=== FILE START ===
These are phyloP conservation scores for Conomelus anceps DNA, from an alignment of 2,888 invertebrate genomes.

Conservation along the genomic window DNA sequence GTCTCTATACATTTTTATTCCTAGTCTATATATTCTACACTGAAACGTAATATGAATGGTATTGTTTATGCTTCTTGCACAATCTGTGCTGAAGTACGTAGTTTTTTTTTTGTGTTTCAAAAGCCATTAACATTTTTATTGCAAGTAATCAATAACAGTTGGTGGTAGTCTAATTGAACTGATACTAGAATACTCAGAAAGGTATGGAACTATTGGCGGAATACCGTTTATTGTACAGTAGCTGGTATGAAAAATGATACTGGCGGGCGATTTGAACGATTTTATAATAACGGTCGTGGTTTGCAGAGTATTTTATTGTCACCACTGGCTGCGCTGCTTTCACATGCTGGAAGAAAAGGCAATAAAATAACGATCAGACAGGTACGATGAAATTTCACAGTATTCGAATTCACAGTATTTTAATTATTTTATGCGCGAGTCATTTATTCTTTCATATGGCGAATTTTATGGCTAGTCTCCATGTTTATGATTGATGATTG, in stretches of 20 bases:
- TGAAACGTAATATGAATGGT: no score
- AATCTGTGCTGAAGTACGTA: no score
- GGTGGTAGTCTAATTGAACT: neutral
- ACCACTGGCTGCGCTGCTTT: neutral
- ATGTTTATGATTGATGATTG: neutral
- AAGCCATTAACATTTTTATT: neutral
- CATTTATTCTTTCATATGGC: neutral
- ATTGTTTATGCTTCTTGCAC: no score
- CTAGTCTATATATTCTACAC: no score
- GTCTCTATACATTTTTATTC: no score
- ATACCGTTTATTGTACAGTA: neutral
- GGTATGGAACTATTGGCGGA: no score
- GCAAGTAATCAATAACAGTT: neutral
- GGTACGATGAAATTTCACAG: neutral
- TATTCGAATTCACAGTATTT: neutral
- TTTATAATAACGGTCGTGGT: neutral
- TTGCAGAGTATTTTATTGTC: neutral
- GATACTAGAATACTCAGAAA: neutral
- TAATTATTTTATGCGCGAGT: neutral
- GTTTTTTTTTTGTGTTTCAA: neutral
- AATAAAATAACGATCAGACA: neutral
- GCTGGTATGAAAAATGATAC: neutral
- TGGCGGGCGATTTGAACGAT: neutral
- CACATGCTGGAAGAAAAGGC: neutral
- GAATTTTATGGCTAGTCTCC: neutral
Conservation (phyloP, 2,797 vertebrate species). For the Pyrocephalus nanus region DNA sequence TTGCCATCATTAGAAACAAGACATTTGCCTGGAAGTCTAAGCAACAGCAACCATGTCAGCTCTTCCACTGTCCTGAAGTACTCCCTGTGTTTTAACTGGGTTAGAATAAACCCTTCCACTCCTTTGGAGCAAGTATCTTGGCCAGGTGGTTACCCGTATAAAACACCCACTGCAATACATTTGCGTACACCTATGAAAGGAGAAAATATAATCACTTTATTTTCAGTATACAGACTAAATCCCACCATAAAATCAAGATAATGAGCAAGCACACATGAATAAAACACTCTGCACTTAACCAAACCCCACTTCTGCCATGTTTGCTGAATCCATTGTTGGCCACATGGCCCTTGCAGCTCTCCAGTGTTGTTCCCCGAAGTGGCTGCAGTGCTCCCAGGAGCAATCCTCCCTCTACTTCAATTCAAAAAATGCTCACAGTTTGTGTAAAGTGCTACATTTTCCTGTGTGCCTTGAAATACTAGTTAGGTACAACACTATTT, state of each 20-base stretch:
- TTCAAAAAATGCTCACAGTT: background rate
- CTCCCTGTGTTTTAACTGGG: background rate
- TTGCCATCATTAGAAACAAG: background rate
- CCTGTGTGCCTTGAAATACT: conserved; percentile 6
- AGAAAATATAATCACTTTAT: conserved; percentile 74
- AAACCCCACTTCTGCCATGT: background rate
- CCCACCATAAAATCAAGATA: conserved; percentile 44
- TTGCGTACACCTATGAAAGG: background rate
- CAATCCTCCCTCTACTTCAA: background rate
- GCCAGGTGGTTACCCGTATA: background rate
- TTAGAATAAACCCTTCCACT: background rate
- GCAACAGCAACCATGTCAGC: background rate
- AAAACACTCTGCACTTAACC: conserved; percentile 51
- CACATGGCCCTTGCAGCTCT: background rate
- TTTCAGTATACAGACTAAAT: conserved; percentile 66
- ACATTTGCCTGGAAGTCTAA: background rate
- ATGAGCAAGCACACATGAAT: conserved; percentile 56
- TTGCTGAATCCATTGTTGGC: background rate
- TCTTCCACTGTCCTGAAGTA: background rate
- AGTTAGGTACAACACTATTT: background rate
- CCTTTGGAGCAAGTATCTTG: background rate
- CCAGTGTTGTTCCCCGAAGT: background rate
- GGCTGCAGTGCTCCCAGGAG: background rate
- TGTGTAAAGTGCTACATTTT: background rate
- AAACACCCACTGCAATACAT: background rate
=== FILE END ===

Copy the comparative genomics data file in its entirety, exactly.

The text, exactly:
These are phyloP conservation scores for Conomelus anceps DNA, from an alignment of 2,888 invertebrate genomes.

Conservation along the genomic window DNA sequence GTCTCTATACATTTTTATTCCTAGTCTATATATTCTACACTGAAACGTAATATGAATGGTATTGTTTATGCTTCTTGCACAATCTGTGCTGAAGTACGTAGTTTTTTTTTTGTGTTTCAAAAGCCATTAACATTTTTATTGCAAGTAATCAATAACAGTTGGTGGTAGTCTAATTGAACTGATACTAGAATACTCAGAAAGGTATGGAACTATTGGCGGAATACCGTTTATTGTACAGTAGCTGGTATGAAAAATGATACTGGCGGGCGATTTGAACGATTTTATAATAACGGTCGTGGTTTGCAGAGTATTTTATTGTCACCACTGGCTGCGCTGCTTTCACATGCTGGAAGAAAAGGCAATAAAATAACGATCAGACAGGTACGATGAAATTTCACAGTATTCGAATTCACAGTATTTTAATTATTTTATGCGCGAGTCATTTATTCTTTCATATGGCGAATTTTATGGCTAGTCTCCATGTTTATGATTGATGATTG, in stretches of 20 bases:
- TGAAACGTAATATGAATGGT: no score
- AATCTGTGCTGAAGTACGTA: no score
- GGTGGTAGTCTAATTGAACT: neutral
- ACCACTGGCTGCGCTGCTTT: neutral
- ATGTTTATGATTGATGATTG: neutral
- AAGCCATTAACATTTTTATT: neutral
- CATTTATTCTTTCATATGGC: neutral
- ATTGTTTATGCTTCTTGCAC: no score
- CTAGTCTATATATTCTACAC: no score
- GTCTCTATACATTTTTATTC: no score
- ATACCGTTTATTGTACAGTA: neutral
- GGTATGGAACTATTGGCGGA: no score
- GCAAGTAATCAATAACAGTT: neutral
- GGTACGATGAAATTTCACAG: neutral
- TATTCGAATTCACAGTATTT: neutral
- TTTATAATAACGGTCGTGGT: neutral
- TTGCAGAGTATTTTATTGTC: neutral
- GATACTAGAATACTCAGAAA: neutral
- TAATTATTTTATGCGCGAGT: neutral
- GTTTTTTTTTTGTGTTTCAA: neutral
- AATAAAATAACGATCAGACA: neutral
- GCTGGTATGAAAAATGATAC: neutral
- TGGCGGGCGATTTGAACGAT: neutral
- CACATGCTGGAAGAAAAGGC: neutral
- GAATTTTATGGCTAGTCTCC: neutral
Conservation (phyloP, 2,797 vertebrate species). For the Pyrocephalus nanus region DNA sequence TTGCCATCATTAGAAACAAGACATTTGCCTGGAAGTCTAAGCAACAGCAACCATGTCAGCTCTTCCACTGTCCTGAAGTACTCCCTGTGTTTTAACTGGGTTAGAATAAACCCTTCCACTCCTTTGGAGCAAGTATCTTGGCCAGGTGGTTACCCGTATAAAACACCCACTGCAATACATTTGCGTACACCTATGAAAGGAGAAAATATAATCACTTTATTTTCAGTATACAGACTAAATCCCACCATAAAATCAAGATAATGAGCAAGCACACATGAATAAAACACTCTGCACTTAACCAAACCCCACTTCTGCCATGTTTGCTGAATCCATTGTTGGCCACATGGCCCTTGCAGCTCTCCAGTGTTGTTCCCCGAAGTGGCTGCAGTGCTCCCAGGAGCAATCCTCCCTCTACTTCAATTCAAAAAATGCTCACAGTTTGTGTAAAGTGCTACATTTTCCTGTGTGCCTTGAAATACTAGTTAGGTACAACACTATTT, state of each 20-base stretch:
- TTCAAAAAATGCTCACAGTT: background rate
- CTCCCTGTGTTTTAACTGGG: background rate
- TTGCCATCATTAGAAACAAG: background rate
- CCTGTGTGCCTTGAAATACT: conserved; percentile 6
- AGAAAATATAATCACTTTAT: conserved; percentile 74
- AAACCCCACTTCTGCCATGT: background rate
- CCCACCATAAAATCAAGATA: conserved; percentile 44
- TTGCGTACACCTATGAAAGG: background rate
- CAATCCTCCCTCTACTTCAA: background rate
- GCCAGGTGGTTACCCGTATA: background rate
- TTAGAATAAACCCTTCCACT: background rate
- GCAACAGCAACCATGTCAGC: background rate
- AAAACACTCTGCACTTAACC: conserved; percentile 51
- CACATGGCCCTTGCAGCTCT: background rate
- TTTCAGTATACAGACTAAAT: conserved; percentile 66
- ACATTTGCCTGGAAGTCTAA: background rate
- ATGAGCAAGCACACATGAAT: conserved; percentile 56
- TTGCTGAATCCATTGTTGGC: background rate
- TCTTCCACTGTCCTGAAGTA: background rate
- AGTTAGGTACAACACTATTT: background rate
- CCTTTGGAGCAAGTATCTTG: background rate
- CCAGTGTTGTTCCCCGAAGT: background rate
- GGCTGCAGTGCTCCCAGGAG: background rate
- TGTGTAAAGTGCTACATTTT: background rate
- AAACACCCACTGCAATACAT: background rate